NFL Network recently aired The Timeline: America’s Game & The Iran Hostage Crisis – the story of the fall of the Shah, the rise of the Islamic Republic, the 66 American hostages and a tape. The NFL Network’s story arc consisted of one journalist’s quest to smuggle a broadcast of Super Bowl XIV to the Iranian hostages.
Alex Paen, correspondent for KMPC radio Los Angeles, convinced Iranian revolutionary guards to take a tape of the Super Bowl XIV between the Pittsburgh Steelers and the Los Angeles Rams inside the U.S. embassy. The guards relented. They thought the game innocuous, a mere distraction for the men and non-political form of entertainment.
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For Paen it was about giving the hostages a moment of respite from their captivity. “It was about the Super Bowl being heard by the captive Americans,” he said.
Timeline’s director, Tate Donovan, spoke of the transcendence and unifying power of American football. “As Americans, we came together and we could agree on one thing.”
January 20, 1981, 52 hostages received a hero’s welcome when their plane touched down at Stewart International Airport in Newburgh, New York. Five days later the hostages were honored at the Super Bowl XV in a pregame ceremony celebrating their release and safe return.
In the years since their release several of the Iranian hostages have voiced their criticism of radical Islam and U.S.-Iranian relations.
After the attacks on 9/11, former Iranian hostage, Marine Sgt. Kevin Hermening, published a scathing indictment of Islamic terrorism in the Milwaukee Journal Sentinel. In it Hermening called for “the immediate and unequivocal deportation of every illegal alien and immigrant, with a focus on removing those of Middle Eastern descent, and especially those who reacted with glee at the horror of Sept. 11 (if you don’t have permission to be here, get the hell out!).”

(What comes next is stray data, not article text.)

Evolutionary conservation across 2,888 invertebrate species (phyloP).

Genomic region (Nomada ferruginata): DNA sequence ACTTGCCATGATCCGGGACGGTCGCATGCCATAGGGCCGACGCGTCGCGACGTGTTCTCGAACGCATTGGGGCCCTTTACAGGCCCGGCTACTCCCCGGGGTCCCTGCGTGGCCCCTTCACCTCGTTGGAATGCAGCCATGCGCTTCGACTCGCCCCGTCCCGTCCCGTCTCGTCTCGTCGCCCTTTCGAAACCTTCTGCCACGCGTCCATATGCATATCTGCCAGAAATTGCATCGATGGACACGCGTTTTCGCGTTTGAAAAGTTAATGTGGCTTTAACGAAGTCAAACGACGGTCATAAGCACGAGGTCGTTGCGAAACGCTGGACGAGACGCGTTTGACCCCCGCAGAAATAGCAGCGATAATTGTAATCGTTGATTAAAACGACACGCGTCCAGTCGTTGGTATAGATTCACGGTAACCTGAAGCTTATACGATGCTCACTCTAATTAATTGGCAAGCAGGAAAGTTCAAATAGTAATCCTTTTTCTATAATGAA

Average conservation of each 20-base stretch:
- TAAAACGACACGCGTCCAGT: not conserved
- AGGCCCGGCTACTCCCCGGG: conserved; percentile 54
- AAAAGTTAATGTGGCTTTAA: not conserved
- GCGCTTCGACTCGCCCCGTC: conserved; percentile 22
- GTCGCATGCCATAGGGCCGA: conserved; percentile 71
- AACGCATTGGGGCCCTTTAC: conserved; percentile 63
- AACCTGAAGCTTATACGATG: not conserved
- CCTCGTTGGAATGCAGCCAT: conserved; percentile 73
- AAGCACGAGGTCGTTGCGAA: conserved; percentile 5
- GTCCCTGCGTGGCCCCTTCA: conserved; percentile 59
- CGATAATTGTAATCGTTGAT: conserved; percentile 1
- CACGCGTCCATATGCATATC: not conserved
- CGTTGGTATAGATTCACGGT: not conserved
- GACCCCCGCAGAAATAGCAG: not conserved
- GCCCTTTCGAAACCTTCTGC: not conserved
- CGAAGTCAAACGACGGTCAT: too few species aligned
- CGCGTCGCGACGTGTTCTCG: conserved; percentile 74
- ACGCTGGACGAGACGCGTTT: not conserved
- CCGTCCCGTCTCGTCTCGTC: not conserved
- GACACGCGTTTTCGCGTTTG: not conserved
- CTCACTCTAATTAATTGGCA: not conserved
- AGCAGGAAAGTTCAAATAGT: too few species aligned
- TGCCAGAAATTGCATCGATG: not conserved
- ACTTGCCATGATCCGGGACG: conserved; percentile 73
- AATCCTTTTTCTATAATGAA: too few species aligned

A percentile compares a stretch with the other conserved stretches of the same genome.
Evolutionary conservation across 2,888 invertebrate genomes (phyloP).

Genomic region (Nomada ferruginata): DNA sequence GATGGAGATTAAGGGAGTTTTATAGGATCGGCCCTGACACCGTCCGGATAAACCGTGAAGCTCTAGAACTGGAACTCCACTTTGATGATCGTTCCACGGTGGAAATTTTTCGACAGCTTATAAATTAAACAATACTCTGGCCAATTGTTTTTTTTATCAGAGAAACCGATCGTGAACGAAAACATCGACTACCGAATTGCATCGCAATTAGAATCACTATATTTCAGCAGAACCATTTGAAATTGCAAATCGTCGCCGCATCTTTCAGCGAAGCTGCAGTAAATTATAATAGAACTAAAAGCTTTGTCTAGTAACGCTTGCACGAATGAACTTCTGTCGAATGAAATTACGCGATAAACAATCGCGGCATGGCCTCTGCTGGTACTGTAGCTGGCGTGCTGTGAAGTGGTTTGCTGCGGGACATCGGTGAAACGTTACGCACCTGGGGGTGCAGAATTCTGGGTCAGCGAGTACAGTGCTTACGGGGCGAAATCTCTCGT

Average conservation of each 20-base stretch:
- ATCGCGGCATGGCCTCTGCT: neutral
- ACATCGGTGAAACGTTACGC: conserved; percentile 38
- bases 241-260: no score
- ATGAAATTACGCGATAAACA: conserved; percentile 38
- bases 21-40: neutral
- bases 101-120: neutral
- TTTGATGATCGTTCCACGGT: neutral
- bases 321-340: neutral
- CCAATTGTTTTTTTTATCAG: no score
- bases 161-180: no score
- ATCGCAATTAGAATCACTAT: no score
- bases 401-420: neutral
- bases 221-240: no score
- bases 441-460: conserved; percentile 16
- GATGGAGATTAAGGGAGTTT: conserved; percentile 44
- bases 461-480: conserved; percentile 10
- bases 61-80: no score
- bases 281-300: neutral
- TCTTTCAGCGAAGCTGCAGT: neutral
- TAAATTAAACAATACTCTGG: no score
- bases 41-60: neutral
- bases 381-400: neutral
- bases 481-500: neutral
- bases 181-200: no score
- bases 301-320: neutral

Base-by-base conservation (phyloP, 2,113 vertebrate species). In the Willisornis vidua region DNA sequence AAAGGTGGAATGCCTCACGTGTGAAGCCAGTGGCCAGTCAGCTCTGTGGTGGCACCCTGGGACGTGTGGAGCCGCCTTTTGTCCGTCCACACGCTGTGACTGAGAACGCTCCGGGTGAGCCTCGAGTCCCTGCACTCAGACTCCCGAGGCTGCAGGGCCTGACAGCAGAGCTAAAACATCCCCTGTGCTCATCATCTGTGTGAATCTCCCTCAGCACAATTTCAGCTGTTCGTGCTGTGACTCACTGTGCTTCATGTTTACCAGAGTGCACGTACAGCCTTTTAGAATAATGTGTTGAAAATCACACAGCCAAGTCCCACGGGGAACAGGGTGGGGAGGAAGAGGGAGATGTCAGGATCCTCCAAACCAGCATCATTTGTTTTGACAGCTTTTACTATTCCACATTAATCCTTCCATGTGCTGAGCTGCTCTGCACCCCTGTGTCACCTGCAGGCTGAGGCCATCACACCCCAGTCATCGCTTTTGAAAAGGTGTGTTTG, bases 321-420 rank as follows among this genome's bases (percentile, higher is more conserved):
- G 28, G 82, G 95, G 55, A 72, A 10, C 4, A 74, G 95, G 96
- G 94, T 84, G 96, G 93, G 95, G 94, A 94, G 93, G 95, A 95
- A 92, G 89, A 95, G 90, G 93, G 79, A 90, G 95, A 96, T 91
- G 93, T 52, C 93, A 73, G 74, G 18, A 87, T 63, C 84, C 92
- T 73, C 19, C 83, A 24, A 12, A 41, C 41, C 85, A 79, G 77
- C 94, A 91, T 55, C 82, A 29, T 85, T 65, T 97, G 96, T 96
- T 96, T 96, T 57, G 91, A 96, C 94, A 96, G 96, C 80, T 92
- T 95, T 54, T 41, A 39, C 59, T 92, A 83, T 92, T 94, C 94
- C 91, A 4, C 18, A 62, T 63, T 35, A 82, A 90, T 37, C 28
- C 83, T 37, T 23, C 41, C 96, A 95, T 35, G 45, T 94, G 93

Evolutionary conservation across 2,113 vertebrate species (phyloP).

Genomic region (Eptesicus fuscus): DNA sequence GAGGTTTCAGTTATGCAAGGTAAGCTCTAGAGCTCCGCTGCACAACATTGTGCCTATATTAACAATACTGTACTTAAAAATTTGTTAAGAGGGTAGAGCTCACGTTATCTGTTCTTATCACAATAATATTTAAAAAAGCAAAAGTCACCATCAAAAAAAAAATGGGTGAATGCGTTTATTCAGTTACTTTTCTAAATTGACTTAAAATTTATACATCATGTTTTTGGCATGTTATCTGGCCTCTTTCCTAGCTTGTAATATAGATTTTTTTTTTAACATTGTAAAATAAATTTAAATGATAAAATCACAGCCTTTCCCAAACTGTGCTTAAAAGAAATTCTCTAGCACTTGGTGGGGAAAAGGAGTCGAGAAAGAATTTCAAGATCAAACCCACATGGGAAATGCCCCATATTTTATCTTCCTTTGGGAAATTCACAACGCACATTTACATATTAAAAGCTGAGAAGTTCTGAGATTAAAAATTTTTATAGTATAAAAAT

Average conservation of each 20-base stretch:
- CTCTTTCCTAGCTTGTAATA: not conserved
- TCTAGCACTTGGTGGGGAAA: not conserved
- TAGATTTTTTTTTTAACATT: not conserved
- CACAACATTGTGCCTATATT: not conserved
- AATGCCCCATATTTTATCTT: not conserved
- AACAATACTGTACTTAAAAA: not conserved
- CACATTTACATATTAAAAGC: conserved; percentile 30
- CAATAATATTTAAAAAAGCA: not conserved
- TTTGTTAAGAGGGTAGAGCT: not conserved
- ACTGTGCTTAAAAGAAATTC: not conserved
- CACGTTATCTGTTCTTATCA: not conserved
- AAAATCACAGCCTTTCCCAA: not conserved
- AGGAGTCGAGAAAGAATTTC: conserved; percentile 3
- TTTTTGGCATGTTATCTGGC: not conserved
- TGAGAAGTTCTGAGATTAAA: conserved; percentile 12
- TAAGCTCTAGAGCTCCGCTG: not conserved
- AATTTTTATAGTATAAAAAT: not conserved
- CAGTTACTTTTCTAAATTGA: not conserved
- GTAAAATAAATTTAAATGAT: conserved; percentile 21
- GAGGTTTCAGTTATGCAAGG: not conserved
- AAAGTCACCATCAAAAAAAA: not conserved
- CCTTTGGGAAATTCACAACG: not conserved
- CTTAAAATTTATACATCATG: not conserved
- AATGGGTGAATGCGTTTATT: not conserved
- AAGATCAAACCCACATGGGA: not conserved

While campaigning for Governor Scott Walker in 2015, Hermening’s 2001 remarks came under attack. The Council on American-Islamic Relations (CAIR) denounced Hermening’s remarks as “genocidal rhetoric.”
“It is disturbing that a person put forward as a key foreign policy adviser for a presidential campaign holds and defends such extremist views,” said CAIR Government Affairs Manager Robert McCaw.
If anyone stood on the moral high ground to substantiate the threat of radical Islam, it is Hermening and his fellow Iranian hostages.
Forward to 2016, the Islamic Republic of Iran has not wavered from their radical ideology. Even the lifting of sanctions, the receipt of $150 billion in aid and frozen assets and the clearance to proliferate nuclear weapons, Iran remains resolute in their mission to establish an Islamic caliphate. Some would argue that the Iran Deal has proven to embolden that resolve. It is America who has wavered.
More specifically it is the appeasement policy of this administration, the president’s own shaming of criticism for Ahmed Mohamed’s ‘clock’, the sanctimonious chastisement of CAIR’s McCaw, it is Mark Zuckerberg’s censorship of dissent and Stephen Colbert’s post-Paris refugee mockery et al., that has precipitated America’s wavering and cowardice for not speaking out against radical Islam.
If Americans are guilty of anything it is this – electing leaders who have tried to ‘normalize’ America’s role in the world through misguided attempts at social reengineering and political quieting.
Nearly 36 years later America finds itself a lone superpower, and not by chance. We have fought hard to achieve the title from opponents both foreign and domestic.
Our appeasers, the ones who not dare not utter the words ‘victory’ or ‘radical Islam’, are the ones who have thrown the game. It is the negotiating from a position of weakness, the giving of billions in lethal aid to our enemies and abandoning our allies that has taken the wind out of the home team.
No, America has not forgotten those 444 days when Islamic radicals held Americans hostage in the U.S. Embassy in Tehran. We are just being shamed into not talking about it and believing that it is America’s fault.